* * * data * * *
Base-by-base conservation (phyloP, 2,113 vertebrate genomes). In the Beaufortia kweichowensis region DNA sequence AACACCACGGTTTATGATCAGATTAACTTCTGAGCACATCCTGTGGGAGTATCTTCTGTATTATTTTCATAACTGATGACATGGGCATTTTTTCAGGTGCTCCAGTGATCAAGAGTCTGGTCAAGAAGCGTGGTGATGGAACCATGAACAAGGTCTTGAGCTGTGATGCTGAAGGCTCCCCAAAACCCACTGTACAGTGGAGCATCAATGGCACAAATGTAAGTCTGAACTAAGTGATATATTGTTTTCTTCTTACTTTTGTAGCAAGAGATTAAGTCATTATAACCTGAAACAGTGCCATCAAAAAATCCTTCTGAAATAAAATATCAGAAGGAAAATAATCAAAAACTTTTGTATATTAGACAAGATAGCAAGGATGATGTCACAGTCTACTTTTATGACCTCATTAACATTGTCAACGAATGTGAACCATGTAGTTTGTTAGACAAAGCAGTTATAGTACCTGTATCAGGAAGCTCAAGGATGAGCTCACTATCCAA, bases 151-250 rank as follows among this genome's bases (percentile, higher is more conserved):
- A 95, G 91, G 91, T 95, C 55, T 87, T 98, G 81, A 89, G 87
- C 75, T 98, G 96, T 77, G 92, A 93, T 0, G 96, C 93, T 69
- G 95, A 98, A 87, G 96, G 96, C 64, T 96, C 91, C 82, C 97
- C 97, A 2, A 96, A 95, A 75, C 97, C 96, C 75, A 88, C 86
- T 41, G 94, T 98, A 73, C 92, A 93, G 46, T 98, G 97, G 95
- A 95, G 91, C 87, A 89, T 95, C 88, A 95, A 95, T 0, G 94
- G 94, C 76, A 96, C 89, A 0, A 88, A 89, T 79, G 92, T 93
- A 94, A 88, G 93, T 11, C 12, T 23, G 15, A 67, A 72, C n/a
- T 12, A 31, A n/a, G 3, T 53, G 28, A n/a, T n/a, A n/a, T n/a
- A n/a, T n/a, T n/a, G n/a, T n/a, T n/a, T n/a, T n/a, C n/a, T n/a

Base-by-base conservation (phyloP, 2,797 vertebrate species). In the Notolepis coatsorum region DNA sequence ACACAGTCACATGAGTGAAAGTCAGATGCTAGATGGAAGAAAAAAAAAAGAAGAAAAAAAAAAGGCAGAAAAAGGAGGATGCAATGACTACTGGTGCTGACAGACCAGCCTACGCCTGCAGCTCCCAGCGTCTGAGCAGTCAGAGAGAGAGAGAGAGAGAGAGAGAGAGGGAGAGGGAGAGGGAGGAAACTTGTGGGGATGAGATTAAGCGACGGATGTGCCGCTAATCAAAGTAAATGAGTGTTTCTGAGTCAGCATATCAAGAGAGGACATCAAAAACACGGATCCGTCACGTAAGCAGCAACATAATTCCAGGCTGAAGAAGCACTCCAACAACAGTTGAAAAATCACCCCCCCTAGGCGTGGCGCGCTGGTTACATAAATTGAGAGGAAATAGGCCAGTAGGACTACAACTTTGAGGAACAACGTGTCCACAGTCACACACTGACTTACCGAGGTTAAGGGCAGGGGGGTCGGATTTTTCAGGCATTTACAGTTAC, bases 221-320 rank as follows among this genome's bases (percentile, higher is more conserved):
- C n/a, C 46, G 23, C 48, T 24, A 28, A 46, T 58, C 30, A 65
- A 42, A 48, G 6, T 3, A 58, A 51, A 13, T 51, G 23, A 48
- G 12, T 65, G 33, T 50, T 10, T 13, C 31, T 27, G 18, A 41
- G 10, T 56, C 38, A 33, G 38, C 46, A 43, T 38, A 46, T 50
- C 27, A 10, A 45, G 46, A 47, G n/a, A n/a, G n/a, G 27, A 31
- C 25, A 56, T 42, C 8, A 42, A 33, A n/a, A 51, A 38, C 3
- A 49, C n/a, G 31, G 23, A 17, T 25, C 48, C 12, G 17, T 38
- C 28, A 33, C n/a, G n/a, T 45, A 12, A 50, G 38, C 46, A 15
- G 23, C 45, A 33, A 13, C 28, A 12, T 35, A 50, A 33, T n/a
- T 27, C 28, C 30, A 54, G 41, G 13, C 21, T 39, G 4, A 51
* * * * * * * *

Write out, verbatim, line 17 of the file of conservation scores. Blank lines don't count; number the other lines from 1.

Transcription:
- C 27, A 10, A 45, G 46, A 47, G n/a, A n/a, G n/a, G 27, A 31